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Reflections from a Southeast Asian Archive intern January 29, 2015

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A guest post from intern Claire Cella, a MLIS graduate student at UT-Austin.

KGA-Claire

Claire accompanied Thuy at the Khmer Girls in Action headquarters, assessing and packing their organization records to bring back to UC Irvine for preservation.

 

I write this post from Austin, Texas with an air of sadness, sentiment and unfortunate sweat from the sweltering heat here. Although it’s been a few weeks since I left the Special Collections and Archives at the University of California, Irvine, I still feel profound gratitude for the truly exceptional experience — and weather! — I had this summer as an intern for Thuy Vo Dang in the Southeast Asian Archive.

A few years ago, I returned to the United States after a yearlong Fulbright English Teaching Assistant-ship in Thailand. My reason for returning was to pursue a graduate degree and the professional qualifications I would need in archival studies, in order to return to Southeast Asia to apply my new skills and expertise to a career in a region of the world that I had fallen in love with. I enrolled at the University of Texas’ School of Information in the spring semester of 2013. Alongside my studies, I have diligently tried to pursue opportunities that would unite my two rather divergent interests here in the United States. In the past, I have interned with the Chinese Culture Foundation in San Francisco, as well as volunteered for the Austin History Center’s Asian American Community Archives Program. However, my internship this summer with Thuy has proven to be the apex of my professional endeavors thus far. It not only inspirited me to continue my career ambitions to work with Asian and Asian American communities, but it also deepened my understanding of the nuances involved in community archiving, public outreach, regional history documentation and special collection development.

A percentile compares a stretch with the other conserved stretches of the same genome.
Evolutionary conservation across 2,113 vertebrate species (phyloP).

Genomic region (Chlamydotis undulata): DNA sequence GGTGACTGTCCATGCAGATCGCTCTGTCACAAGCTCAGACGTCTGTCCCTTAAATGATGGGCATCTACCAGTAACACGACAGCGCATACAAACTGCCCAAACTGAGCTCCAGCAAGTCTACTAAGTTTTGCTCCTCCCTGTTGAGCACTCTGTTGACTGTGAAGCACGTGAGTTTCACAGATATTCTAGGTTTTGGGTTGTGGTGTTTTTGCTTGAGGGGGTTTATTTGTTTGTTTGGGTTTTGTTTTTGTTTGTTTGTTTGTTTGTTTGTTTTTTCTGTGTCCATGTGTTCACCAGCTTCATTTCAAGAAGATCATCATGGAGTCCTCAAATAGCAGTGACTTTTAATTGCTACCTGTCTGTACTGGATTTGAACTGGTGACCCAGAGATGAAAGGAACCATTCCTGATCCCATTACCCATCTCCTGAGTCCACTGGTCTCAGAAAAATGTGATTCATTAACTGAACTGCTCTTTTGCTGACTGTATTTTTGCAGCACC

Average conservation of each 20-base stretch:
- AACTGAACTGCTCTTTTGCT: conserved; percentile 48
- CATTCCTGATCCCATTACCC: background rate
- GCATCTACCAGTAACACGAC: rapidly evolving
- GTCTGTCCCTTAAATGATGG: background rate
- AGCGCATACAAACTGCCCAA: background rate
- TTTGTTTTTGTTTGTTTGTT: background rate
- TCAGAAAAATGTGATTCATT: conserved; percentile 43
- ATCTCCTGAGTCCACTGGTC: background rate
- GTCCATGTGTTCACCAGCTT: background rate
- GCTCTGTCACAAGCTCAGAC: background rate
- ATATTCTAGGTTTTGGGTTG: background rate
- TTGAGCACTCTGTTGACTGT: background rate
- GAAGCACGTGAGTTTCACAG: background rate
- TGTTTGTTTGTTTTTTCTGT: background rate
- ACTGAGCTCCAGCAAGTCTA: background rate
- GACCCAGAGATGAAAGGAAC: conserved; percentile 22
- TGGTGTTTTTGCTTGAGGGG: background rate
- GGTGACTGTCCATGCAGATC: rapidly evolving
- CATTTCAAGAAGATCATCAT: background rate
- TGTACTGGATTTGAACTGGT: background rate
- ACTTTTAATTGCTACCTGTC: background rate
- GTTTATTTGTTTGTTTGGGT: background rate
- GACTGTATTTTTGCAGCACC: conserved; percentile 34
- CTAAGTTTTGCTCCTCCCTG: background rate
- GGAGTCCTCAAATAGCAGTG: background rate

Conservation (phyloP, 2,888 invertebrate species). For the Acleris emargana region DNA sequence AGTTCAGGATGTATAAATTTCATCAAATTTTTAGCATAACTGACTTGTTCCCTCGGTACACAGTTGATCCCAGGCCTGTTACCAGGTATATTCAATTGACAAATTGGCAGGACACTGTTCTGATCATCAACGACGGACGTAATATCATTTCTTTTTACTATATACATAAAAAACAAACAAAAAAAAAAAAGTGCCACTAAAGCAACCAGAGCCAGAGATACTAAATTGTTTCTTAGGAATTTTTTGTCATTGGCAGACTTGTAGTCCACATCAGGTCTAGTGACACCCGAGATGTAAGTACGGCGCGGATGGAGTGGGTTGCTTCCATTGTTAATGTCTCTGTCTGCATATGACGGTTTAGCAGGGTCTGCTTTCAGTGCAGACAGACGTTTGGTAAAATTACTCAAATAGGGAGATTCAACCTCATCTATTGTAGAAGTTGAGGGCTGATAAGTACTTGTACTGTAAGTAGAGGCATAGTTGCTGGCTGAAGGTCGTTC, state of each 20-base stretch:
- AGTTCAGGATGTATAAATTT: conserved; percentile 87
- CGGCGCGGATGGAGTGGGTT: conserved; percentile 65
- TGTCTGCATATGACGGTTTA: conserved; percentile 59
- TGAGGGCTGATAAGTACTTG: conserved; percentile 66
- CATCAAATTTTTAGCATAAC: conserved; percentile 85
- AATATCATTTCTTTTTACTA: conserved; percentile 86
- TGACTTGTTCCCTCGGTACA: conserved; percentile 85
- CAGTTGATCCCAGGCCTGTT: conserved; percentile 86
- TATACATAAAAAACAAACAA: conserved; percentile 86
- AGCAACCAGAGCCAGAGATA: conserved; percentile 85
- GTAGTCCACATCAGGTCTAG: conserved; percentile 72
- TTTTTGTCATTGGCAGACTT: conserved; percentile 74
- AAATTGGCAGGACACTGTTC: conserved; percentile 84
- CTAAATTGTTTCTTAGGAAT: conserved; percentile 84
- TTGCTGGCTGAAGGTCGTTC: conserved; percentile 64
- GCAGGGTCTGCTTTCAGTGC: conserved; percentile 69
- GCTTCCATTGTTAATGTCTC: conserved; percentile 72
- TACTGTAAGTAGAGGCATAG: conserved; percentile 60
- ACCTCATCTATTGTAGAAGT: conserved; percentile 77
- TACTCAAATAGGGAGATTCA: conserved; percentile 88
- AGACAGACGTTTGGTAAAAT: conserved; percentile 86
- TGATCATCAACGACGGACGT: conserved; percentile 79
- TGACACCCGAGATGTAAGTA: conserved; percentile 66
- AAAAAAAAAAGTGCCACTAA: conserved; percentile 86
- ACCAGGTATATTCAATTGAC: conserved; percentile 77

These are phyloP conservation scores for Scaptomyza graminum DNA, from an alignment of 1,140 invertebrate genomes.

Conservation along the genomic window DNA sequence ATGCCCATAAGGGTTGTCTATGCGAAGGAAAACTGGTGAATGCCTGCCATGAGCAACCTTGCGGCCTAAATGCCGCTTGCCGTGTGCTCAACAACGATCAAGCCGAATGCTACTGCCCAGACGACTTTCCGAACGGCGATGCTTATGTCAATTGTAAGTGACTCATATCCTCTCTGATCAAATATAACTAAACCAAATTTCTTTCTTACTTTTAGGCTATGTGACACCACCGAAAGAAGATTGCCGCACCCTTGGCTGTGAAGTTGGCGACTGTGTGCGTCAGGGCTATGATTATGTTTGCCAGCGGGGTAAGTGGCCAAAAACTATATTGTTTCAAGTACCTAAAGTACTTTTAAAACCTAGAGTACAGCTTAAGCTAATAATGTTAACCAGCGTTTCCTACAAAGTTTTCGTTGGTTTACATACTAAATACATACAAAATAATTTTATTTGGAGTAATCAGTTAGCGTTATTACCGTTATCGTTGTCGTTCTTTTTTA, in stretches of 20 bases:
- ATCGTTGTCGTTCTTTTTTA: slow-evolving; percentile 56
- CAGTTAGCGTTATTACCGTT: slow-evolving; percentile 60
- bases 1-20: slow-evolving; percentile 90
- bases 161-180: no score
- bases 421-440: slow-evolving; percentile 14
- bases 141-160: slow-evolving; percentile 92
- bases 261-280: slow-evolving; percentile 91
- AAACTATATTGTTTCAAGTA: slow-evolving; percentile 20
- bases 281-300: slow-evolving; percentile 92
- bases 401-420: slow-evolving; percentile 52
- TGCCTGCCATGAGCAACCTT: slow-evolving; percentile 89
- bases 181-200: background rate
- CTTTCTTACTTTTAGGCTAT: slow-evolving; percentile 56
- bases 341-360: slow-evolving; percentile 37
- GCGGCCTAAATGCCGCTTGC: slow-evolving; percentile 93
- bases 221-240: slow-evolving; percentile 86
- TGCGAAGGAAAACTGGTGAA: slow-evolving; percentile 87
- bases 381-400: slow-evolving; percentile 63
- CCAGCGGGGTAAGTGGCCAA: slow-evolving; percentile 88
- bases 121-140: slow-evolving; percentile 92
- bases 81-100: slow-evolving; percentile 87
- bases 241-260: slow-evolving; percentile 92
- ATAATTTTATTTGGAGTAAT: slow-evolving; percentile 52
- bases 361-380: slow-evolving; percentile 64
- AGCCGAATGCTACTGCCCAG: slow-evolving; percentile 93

OCAPICA-Claire

Claire attended the Asian Americans Advancing Justice & Orange County Asian Pacific American Community Alliance demographics report launch in July 2014. From left: Thuy Vo Dang, Claire Cella, Anne Frank, and Julie Vo

 

Shadowing Thuy was a tremendous revelation for me, exposing me to the daily efforts required of a specialized archivist working with and within a specific ethnic community. By attending various community functions, events and meetings in the Asian American community alongside Thuy, I was introduced to a host of individuals who proved the power of collaboration and partnership in affecting change, encouraging unity and strengthening identity formation in ethnic communities. I was graciously given the opportunity to take part in various archival processes that I had only up until that time had the opportunity to study in journal articles — physical and digital accessioning, archival organization and processing, public outreach, networking and community trust building.

I also feel privileged to have been a small part of the collaborative book project, Vietnamese in Orange County, with the Vietnamese American Oral History Project. This involved setting up, planning and executing the event, “Collecting Memories, Preserving History,” as well as assisting with the organization of the book’s content via Canto Cumulus. It was an honor to work closely with and learn from Linda Vo and Tram Le, who were able to offer insight into the significant history, issues and present conditions of the Vietnamese community and the Little Saigon area. I now have an even greater awareness for the history of this specific ethnic community and a profound admiration for their contributions to Orange County in light of the conditions in which they achieved such success.

I feel fortunate to have been introduced to and interact with the Special Collections and Archives staff as well, including Audra Yun, Sara Seltzer, Steve MacLeod, Alex Bisio, Laura Uglean Jackson and Christine Kim. Their individual insight enhanced my knowledge of the various positions involved in a larger research institution, and certainly provided me with important things to consider for my own future career path and the types of positions, institutions and environments I could see myself working within very soon.

I strongly feel that by uniting my graduate archival research and skills with my interests in local Asian American communities, my internship under Thuy’s guidance has already taken position as a central facet to my academic and professional experience. It was an honor to be a part of the University of California, Irvine this summer, even if it was so short-lived. I look forward to reading about further developments at the Special Collections and Archives as well as the publication of Vietnamese in Orange County this fall. Hopefully, after I complete my graduate degree this fall, the future will hold more opportunity for me to collaborate and connect with the profound and powerful work being done here.

~Claire Cella

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